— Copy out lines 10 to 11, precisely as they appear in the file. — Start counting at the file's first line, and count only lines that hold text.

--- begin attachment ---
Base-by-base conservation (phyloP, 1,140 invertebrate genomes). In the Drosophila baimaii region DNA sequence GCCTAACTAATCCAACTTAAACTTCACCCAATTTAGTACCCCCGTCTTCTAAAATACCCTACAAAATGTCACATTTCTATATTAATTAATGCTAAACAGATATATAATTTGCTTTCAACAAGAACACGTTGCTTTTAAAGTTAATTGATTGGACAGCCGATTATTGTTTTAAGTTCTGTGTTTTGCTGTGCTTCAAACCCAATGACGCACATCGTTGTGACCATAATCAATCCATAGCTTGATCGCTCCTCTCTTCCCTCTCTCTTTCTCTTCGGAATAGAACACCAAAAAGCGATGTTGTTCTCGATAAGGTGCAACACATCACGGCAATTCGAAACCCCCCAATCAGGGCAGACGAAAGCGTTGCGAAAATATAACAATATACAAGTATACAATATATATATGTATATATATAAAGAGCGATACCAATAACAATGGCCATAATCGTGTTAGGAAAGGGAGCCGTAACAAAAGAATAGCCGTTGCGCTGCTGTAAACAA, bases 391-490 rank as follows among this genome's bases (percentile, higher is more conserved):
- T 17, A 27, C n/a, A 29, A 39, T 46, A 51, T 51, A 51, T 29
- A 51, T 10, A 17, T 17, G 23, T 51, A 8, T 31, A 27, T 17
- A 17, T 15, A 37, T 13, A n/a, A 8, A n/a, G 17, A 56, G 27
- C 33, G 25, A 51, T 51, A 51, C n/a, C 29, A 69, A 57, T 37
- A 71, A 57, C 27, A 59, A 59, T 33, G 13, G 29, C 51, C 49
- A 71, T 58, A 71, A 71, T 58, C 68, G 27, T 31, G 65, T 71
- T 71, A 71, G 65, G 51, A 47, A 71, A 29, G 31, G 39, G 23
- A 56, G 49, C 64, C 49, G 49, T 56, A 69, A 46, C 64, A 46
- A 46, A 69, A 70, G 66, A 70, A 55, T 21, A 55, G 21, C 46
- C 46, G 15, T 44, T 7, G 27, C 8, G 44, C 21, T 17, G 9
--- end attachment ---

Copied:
- A 46, A 69, A 70, G 66, A 70, A 55, T 21, A 55, G 21, C 46
- C 46, G 15, T 44, T 7, G 27, C 8, G 44, C 21, T 17, G 9